President Trump just recognized Jerusalem as the capital of Israel – a move that acknowledges only a single Israeli narrative. We discuss Palestinian writers and how they write about their relationships with Israelis; about living with trauma and danger; about coming of age under occupation. We also look at the emerging field of children’s and young adult literature in Arabic.
- Raja Shehadeh is a Ramallah-based author and attorney who has written a number of celebrated books, including Strangers in This House (2002), Palestinian Walks (2008), winner of the Orwell Prize; A Rift in Time: Travels with My Ottoman Uncle (2010), and the book that was at the focus in this episode, Where the Line is Drawn: Crossing Boundaries in Occupied Palestine (2017). Ursula wrote recently about his life and his work for The Nation
- The Palestine Festival for Literature, created by writers Adhaf Soueif and Omar Robert Hamilton, brings authors, bloggers and journalists from around the world to Palestine every year. You can learn about it here: http://palfest.org
- Ibrahim Nasrallah is a prolific Jordanian-Palestinian poet and novelist who has won numerous awards. His Time of White Horses, translated by Nancy Roberts, was shortlisted for the 2009 International Prize for Arabic Fiction, and his Gaza Weddings, also tr. Roberts, has just been released in English. An excerpt is available online.
- The Drone Eats With Me, by Atef Abu Saif, was written during the summer of 2014, when Gaza was under siege. Abu Saif did a 2015 residency in London through the Delfina Foundation.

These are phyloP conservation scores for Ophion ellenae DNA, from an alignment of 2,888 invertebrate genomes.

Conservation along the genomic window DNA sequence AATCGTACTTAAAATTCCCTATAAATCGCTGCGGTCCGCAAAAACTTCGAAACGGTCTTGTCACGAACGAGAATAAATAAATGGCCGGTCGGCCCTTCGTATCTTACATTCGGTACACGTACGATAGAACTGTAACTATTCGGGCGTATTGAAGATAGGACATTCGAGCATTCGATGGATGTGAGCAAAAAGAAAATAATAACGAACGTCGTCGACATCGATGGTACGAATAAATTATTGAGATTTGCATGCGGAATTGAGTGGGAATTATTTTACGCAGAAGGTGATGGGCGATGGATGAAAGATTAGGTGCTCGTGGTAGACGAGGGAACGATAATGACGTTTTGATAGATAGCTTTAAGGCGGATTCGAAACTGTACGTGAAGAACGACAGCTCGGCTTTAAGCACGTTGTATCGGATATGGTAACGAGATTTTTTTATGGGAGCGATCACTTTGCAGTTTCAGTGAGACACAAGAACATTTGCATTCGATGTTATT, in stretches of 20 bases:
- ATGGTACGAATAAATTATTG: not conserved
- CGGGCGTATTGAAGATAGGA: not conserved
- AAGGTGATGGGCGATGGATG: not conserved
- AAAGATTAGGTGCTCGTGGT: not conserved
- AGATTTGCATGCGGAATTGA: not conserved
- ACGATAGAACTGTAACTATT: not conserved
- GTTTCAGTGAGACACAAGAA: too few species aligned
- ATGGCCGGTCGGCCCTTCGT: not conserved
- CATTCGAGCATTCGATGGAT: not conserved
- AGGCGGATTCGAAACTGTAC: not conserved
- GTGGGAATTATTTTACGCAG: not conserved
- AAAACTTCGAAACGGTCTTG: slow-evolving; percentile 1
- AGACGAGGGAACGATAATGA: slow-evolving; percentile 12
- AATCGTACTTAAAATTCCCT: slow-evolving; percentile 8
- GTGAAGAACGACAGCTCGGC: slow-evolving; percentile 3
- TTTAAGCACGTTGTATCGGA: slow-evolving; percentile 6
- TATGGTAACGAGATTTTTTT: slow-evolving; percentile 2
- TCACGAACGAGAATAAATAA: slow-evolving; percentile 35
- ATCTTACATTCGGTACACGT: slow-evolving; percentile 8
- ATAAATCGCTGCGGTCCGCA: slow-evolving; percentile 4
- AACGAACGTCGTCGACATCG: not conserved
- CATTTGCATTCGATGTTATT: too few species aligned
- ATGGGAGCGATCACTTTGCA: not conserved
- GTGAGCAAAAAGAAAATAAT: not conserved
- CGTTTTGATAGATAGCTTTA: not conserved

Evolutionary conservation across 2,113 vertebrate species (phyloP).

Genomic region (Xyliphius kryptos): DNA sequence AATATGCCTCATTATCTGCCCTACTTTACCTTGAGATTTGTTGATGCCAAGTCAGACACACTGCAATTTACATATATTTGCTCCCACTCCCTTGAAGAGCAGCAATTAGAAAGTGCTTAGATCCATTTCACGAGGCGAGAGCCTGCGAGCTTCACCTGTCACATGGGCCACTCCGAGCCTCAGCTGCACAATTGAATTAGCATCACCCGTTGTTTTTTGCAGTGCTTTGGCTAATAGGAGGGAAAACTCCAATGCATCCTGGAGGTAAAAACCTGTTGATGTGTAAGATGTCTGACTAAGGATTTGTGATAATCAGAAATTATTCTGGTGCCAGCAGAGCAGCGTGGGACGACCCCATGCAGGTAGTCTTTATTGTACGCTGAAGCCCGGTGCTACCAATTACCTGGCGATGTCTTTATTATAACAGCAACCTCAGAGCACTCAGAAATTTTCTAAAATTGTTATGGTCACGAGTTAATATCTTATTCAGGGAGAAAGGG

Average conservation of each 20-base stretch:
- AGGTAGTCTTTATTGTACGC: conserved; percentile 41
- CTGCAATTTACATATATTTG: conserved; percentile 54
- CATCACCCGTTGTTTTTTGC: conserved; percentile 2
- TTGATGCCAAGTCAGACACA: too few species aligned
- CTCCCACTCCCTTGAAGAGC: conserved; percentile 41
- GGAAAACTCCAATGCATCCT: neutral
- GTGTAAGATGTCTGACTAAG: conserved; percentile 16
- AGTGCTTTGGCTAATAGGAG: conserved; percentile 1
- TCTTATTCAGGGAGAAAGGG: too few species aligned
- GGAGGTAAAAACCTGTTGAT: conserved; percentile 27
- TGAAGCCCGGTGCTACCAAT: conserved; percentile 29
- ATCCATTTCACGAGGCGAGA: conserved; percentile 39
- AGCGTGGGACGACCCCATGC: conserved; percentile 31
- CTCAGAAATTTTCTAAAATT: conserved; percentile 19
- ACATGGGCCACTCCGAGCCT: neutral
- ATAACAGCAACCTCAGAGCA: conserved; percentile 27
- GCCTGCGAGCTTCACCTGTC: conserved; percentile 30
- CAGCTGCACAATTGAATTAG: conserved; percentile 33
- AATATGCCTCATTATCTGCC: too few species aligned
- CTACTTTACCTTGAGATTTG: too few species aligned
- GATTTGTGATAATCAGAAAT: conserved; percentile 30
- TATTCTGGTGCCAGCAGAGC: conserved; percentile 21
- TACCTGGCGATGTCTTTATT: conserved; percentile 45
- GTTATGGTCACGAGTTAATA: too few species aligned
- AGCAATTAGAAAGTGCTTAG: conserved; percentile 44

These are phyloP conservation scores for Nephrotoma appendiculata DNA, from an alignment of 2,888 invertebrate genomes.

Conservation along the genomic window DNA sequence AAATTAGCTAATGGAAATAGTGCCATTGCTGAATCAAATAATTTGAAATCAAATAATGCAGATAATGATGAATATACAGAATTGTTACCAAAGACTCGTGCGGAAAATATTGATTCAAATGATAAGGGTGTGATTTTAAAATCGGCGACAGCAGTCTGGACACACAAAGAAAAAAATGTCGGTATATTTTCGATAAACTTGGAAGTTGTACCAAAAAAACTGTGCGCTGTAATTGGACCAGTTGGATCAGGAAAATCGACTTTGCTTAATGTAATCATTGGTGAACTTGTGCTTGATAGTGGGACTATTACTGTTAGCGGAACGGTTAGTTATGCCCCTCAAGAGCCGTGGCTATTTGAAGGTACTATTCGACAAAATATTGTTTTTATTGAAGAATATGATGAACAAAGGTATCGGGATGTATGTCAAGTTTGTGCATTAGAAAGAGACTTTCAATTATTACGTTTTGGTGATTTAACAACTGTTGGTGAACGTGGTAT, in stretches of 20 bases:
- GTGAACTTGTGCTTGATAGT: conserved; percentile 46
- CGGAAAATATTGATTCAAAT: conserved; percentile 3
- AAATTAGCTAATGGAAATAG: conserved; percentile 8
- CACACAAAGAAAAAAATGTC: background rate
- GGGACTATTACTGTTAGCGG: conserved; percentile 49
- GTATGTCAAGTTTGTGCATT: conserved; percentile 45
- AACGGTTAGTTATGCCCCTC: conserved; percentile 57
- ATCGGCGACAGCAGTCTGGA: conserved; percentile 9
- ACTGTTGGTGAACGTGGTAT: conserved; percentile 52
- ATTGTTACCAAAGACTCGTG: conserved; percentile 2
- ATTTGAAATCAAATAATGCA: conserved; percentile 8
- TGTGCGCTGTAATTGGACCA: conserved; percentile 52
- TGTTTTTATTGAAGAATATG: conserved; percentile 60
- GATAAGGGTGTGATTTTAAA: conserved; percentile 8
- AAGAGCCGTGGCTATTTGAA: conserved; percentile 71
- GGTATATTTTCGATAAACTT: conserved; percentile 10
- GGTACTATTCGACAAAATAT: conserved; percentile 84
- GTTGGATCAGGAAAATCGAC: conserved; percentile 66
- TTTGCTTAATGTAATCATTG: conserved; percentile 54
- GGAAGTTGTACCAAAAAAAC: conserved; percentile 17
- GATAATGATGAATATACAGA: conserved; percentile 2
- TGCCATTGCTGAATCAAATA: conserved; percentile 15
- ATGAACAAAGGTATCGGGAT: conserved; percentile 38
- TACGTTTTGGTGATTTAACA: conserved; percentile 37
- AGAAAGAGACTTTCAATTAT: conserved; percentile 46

- Mahmoud Darwish’s Memory for Forgetfulness was translated by Ibrahim Muhawi, who has a gift for finding the rhythms in Darwish’s prose.
- Mazen Maarouf, Palestinian-Icelandic poet and short-story writer, won the inaugural Almultaqa Prize for the Arabic Short Story in 2016 for his Jokes for the Gunmen, forthcoming in Jonathan Wright’s translation from Portobello Books. This year’s prize, announced December 4, went the Syrian author Shahla Ujayli’s Bed of the King’s Daughter.
- Sam Wilder’s luminous translation of Ghassan Zaqtan’s Describing the Past was, disappointingly, not on this year’s four-book Banipal Translation Prize shortlist.
- Palestinian authors have also been leaders in the new movement toward Arabic Young Adult literature. Sonia Nimr is a past winner of the Etisalat Award for Arabic Children’s Literature, in the Young Adult category, and Palestinian YA writer Ahlam Bsharat has also been shortlisted. Bsharat’s Code Name: Butterfly was translated by Nancy Roberts and shortlisted fort this year’s Palestine Book Awards. The two other Arabic YA novels that have been translated into English are Fatima Sharafeddine’s Faten, translated by the author as The Servant and Emily Nasrallah’s What Happened to Zeeko, translated by the late Denys Johnson-Davies. Other works discussed include Rania Amin’s Screaming Behind Doors, winner of the 2016 Etisalat Prize for Arabic Children’s Literature in the YA category, Sonia Nimr’s Thunderbird and Taghreed Najjar’s One Day the Sun Will Shine, Sitt al-Koll, and Mystery of the Falcon’s Eye.
- It was 2003 when Sonallah Ibrahim famously and publicly turned down the Egyptian Ministry of Culture’s 100,000LE State Prize, saying that the government hadn’t the credibility to grant it.
- Sidewalk Salon is the book of 1001 Cairo street chairs. Marcia was incorrect; editors raised half of their $19,000 crowdfunding goal.